FOR THE 10,000 years or so it has been around, beer has been relied upon both to refresh and intoxicate. Today’s brewers think it could thrive by focusing exclusively on the former. Alcohol-free beer is the booze industry’s latest great hope as sales of the full-strength stuff have stagnated. If Heineken and other brewing giants have their way, tipplers will be knocking back pints from breakfast on.
Beers with no (or little) alcohol have been sold for decades. But even their peddlers admitted they tasted flat. They were aimed at those who craved a proper beer but couldn’t indulge: the pregnant, religious or designated drivers. Multinational brewers saw them as “distressed purchases” and sold them under separate brands far removed from flagship marques.
No longer. Even before the pandemic shut the world’s bars, beer-drinking was on the slide, in part owing to health-conscious millennials bingeing less often. Booze barons concerned about losing sales to soft drinks invested in ways of making alcohol-free beer taste better. This has started to pay off. Though nobody sober would confuse an alcohol-free brew with the real thing, it is now a credible draught. The product is good enough for mega-brands, from Japan’s Asahi to America’s Budweiser (part of AB InBev, the world’s biggest brewer), to offer a “0.0” variant.
Part of the brewers’ interest stems from boozeless beer’s frothy margins. Making the stuff is actually more expensive than making a straight-up Stella. The process usually involves taking a finished alcoholic beer and stripping away the booze (brands guard their methods closely). But the expense is more than compensated for by the savings on alcohol excise duties that are no longer owed. It helps that consumers are willing to pay roughly the same price whether a beer contains alcohol or not.
Beer that is entirely alcohol-free continues to be niche. “At the moment, alcohol-free beer is still something you drink when you can’t drink,” says Trevor Stirling of Bernstein, a broker. Only 2.4% of beer sold globally this year will be non-alcoholic, according to Euromonitor, a research firm. Still, that is up from 1.5% a decade ago, in part because traditional beer has slipped. Much of the growth in 0.0 sales has come from places that consume lots of beer already, notably Europe.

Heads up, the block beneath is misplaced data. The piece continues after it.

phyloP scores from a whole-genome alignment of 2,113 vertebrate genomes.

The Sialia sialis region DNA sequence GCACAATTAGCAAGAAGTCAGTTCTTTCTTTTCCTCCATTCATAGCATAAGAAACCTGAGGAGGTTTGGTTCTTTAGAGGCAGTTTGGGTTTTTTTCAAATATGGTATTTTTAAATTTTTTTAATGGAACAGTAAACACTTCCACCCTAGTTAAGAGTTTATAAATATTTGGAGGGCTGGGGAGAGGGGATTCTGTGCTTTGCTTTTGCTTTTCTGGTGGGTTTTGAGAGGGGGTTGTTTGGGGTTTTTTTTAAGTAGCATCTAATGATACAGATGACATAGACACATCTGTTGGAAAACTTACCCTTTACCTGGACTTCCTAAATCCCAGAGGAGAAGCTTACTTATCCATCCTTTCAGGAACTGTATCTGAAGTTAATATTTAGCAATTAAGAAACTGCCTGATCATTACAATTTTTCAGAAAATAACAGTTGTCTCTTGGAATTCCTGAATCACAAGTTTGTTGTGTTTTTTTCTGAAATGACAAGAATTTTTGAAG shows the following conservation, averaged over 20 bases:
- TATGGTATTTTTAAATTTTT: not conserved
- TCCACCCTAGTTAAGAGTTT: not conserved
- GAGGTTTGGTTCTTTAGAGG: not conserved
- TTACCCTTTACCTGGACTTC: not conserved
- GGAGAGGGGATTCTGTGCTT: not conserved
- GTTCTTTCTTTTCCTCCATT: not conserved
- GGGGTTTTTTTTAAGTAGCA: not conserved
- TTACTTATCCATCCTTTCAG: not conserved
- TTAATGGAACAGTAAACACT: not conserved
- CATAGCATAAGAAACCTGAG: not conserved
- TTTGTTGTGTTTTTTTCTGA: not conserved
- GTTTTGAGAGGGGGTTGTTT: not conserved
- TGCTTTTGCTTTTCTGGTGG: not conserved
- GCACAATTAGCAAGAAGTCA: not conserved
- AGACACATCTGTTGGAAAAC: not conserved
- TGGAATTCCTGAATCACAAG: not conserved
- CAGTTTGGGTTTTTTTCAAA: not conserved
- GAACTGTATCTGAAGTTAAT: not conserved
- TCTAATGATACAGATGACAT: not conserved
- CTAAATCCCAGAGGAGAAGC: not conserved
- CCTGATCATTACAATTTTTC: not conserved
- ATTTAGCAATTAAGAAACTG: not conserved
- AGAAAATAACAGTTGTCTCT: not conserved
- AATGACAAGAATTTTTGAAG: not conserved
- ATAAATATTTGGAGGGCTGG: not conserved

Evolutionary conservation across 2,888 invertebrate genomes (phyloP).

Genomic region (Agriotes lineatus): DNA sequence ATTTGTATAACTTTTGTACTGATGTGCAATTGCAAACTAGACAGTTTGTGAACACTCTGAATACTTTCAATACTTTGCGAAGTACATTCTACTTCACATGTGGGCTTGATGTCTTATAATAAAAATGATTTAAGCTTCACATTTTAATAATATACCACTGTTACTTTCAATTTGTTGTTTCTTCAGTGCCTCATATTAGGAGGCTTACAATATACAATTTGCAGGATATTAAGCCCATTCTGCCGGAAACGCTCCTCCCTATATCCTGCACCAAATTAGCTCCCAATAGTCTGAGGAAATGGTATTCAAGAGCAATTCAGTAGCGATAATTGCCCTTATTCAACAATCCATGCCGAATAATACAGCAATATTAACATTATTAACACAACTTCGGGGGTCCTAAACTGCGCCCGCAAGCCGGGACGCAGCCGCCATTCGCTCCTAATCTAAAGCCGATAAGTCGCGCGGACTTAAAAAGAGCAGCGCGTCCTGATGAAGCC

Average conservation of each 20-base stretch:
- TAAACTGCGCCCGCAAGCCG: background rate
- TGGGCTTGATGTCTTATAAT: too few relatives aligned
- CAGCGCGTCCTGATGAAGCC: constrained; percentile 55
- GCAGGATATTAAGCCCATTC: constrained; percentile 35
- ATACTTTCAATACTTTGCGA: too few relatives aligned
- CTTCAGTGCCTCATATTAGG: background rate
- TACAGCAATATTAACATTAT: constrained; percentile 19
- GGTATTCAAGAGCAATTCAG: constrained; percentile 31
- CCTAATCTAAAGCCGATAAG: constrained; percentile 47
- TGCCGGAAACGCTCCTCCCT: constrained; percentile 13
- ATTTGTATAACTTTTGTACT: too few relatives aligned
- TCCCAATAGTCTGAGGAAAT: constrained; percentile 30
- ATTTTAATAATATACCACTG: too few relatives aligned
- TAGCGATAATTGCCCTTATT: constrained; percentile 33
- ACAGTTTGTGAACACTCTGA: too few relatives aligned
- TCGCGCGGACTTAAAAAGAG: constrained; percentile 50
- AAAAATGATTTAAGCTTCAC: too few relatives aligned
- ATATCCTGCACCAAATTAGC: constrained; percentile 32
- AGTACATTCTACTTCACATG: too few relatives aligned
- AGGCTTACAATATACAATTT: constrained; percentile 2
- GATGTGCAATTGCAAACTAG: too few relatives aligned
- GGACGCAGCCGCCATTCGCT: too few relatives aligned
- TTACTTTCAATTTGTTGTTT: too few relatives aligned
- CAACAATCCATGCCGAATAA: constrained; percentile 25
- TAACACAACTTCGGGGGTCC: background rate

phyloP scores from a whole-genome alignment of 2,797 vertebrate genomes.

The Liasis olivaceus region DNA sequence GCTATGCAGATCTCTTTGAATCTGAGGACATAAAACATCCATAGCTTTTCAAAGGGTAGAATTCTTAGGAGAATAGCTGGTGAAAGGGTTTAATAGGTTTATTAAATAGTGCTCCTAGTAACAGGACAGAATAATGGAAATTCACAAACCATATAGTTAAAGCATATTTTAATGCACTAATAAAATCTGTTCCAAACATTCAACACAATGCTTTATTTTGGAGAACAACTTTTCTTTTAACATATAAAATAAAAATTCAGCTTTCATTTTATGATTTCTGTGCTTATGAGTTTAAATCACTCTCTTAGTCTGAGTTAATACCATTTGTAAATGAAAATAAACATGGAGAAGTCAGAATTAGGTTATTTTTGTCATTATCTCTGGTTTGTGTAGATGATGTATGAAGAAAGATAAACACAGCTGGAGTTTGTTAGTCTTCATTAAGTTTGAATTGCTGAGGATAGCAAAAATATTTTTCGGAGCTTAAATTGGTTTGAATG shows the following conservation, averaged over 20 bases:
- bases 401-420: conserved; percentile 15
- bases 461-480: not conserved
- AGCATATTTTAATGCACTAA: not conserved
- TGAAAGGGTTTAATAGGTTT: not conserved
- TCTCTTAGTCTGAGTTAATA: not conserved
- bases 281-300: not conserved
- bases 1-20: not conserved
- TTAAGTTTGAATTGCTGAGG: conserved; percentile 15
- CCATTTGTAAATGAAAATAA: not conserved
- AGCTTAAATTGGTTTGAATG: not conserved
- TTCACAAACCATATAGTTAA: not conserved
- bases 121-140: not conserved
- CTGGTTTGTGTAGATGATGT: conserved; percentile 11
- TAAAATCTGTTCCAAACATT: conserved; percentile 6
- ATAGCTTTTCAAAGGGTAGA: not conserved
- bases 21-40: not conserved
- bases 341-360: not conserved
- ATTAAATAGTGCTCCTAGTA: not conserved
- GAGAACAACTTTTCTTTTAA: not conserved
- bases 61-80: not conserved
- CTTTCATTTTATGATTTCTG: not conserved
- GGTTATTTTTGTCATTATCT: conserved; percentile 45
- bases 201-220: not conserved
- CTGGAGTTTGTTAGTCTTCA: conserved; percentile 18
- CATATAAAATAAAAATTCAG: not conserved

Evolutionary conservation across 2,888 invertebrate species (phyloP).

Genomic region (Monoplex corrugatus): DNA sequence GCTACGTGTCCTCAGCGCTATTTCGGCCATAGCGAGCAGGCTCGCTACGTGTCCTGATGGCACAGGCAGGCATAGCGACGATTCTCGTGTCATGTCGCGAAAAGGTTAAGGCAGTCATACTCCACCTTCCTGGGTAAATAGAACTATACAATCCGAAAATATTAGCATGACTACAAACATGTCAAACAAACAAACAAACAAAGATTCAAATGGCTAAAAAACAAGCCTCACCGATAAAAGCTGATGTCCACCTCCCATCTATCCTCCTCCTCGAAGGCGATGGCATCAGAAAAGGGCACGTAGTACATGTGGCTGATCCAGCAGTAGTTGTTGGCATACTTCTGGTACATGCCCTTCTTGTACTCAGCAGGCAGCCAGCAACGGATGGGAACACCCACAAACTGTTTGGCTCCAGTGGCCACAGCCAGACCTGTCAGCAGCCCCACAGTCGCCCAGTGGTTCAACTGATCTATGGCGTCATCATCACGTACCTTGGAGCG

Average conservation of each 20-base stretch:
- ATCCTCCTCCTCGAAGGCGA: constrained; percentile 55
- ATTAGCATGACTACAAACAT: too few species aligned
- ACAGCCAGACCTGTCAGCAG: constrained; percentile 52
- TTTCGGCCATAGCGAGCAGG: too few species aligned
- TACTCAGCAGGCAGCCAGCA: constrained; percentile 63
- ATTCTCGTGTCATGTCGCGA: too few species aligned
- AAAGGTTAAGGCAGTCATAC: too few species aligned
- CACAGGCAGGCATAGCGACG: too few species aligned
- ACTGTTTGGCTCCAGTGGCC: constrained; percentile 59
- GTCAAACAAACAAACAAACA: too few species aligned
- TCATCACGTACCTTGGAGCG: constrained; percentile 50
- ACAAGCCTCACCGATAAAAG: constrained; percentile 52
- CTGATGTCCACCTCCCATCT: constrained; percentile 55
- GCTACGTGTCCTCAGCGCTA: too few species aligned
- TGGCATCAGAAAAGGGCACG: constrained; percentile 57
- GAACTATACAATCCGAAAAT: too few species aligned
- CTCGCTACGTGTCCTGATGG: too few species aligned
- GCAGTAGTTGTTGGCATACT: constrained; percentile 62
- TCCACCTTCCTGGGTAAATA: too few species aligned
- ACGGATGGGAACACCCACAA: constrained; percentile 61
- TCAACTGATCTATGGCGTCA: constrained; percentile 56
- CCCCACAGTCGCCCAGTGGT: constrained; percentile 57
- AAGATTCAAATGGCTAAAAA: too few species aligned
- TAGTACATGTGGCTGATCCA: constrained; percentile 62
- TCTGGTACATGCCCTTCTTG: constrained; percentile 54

The aim for brewers is therefore to reposition their virtuous offerings not as beer at all, but as a premium soft drink for grown-ups. That would give them a toe-hold in a market that is, by volume, nearly four times as large as beer.
Indeed, many brewers believe that their booze-free products can refresh consumers whom its regular beers cannot reach. Bram Westenbrink of Heineken says only a fifth of its 0.0 drinkers would otherwise have plumped for a normal beer. The Dutch giant has pitched its alcohol-free brand as a suitable tipple for the office, gym and car. (It is also targeting more traditional beer-drinkers by sponsoring the European football championship.)
The beer giants also think their investments in deboozing give them an edge over upstart rivals. Craft brewers, which have thrived in recent years, work in small batches for which stripping away alcohol is uneconomical. Their hoppy flavours rely on plentiful alcohol content to satisfy drinkers, unlike the blander lagers that dominate supermarket shelves. ab InBev is aiming for at least 20% of its sales to come from no- and low-alcohol beers (typically below 3.5% alcohol by volume) by 2025, triple the current share. Heineken already has 130 0.0 products in its range.
Governments and socially minded investors like to see beermakers offer alternatives to alcohol. Far from damaging a brand, having a 0.0 product is now a signal of a mature marque. Brewers have long tried to shift perceptions of beer as a laddish 1980s drink, fit only for football fans looking to get bladdered. Craft beers were one way to do that, but often turbocharged hangovers due to high alcohol content. Now the industry is going the other way. How refreshing.